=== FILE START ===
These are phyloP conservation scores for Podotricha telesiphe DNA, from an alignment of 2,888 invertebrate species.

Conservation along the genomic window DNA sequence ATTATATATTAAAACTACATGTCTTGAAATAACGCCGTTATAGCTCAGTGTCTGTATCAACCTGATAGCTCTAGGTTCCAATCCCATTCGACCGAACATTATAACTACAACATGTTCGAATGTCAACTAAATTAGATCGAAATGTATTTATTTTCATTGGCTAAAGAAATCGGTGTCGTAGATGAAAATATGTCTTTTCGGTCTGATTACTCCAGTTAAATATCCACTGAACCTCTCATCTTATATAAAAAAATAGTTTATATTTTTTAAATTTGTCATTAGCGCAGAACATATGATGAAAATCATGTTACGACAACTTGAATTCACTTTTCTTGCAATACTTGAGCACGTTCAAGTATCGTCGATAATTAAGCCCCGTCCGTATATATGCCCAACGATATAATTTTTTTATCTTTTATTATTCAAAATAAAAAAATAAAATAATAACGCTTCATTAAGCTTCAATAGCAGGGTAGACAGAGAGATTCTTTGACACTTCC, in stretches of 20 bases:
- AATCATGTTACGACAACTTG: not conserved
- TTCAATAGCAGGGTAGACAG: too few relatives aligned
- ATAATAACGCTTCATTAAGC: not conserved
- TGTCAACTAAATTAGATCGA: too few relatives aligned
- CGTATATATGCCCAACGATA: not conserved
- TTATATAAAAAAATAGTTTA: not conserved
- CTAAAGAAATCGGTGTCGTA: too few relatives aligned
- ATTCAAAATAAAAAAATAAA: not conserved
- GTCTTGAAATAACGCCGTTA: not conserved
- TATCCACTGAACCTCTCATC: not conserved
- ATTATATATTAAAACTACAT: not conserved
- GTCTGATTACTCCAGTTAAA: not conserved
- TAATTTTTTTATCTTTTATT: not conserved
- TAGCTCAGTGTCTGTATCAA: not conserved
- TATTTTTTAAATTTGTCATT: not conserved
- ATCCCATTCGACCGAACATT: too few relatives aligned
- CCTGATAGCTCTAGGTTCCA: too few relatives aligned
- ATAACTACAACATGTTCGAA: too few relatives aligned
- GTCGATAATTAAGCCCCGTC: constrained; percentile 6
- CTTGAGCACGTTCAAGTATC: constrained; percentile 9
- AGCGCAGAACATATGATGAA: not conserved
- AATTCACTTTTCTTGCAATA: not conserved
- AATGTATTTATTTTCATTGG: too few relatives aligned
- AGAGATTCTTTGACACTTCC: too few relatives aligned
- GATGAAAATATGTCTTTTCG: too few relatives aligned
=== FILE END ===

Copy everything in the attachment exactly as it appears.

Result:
These are phyloP conservation scores for Podotricha telesiphe DNA, from an alignment of 2,888 invertebrate species.

Conservation along the genomic window DNA sequence ATTATATATTAAAACTACATGTCTTGAAATAACGCCGTTATAGCTCAGTGTCTGTATCAACCTGATAGCTCTAGGTTCCAATCCCATTCGACCGAACATTATAACTACAACATGTTCGAATGTCAACTAAATTAGATCGAAATGTATTTATTTTCATTGGCTAAAGAAATCGGTGTCGTAGATGAAAATATGTCTTTTCGGTCTGATTACTCCAGTTAAATATCCACTGAACCTCTCATCTTATATAAAAAAATAGTTTATATTTTTTAAATTTGTCATTAGCGCAGAACATATGATGAAAATCATGTTACGACAACTTGAATTCACTTTTCTTGCAATACTTGAGCACGTTCAAGTATCGTCGATAATTAAGCCCCGTCCGTATATATGCCCAACGATATAATTTTTTTATCTTTTATTATTCAAAATAAAAAAATAAAATAATAACGCTTCATTAAGCTTCAATAGCAGGGTAGACAGAGAGATTCTTTGACACTTCC, in stretches of 20 bases:
- AATCATGTTACGACAACTTG: not conserved
- TTCAATAGCAGGGTAGACAG: too few relatives aligned
- ATAATAACGCTTCATTAAGC: not conserved
- TGTCAACTAAATTAGATCGA: too few relatives aligned
- CGTATATATGCCCAACGATA: not conserved
- TTATATAAAAAAATAGTTTA: not conserved
- CTAAAGAAATCGGTGTCGTA: too few relatives aligned
- ATTCAAAATAAAAAAATAAA: not conserved
- GTCTTGAAATAACGCCGTTA: not conserved
- TATCCACTGAACCTCTCATC: not conserved
- ATTATATATTAAAACTACAT: not conserved
- GTCTGATTACTCCAGTTAAA: not conserved
- TAATTTTTTTATCTTTTATT: not conserved
- TAGCTCAGTGTCTGTATCAA: not conserved
- TATTTTTTAAATTTGTCATT: not conserved
- ATCCCATTCGACCGAACATT: too few relatives aligned
- CCTGATAGCTCTAGGTTCCA: too few relatives aligned
- ATAACTACAACATGTTCGAA: too few relatives aligned
- GTCGATAATTAAGCCCCGTC: constrained; percentile 6
- CTTGAGCACGTTCAAGTATC: constrained; percentile 9
- AGCGCAGAACATATGATGAA: not conserved
- AATTCACTTTTCTTGCAATA: not conserved
- AATGTATTTATTTTCATTGG: too few relatives aligned
- AGAGATTCTTTGACACTTCC: too few relatives aligned
- GATGAAAATATGTCTTTTCG: too few relatives aligned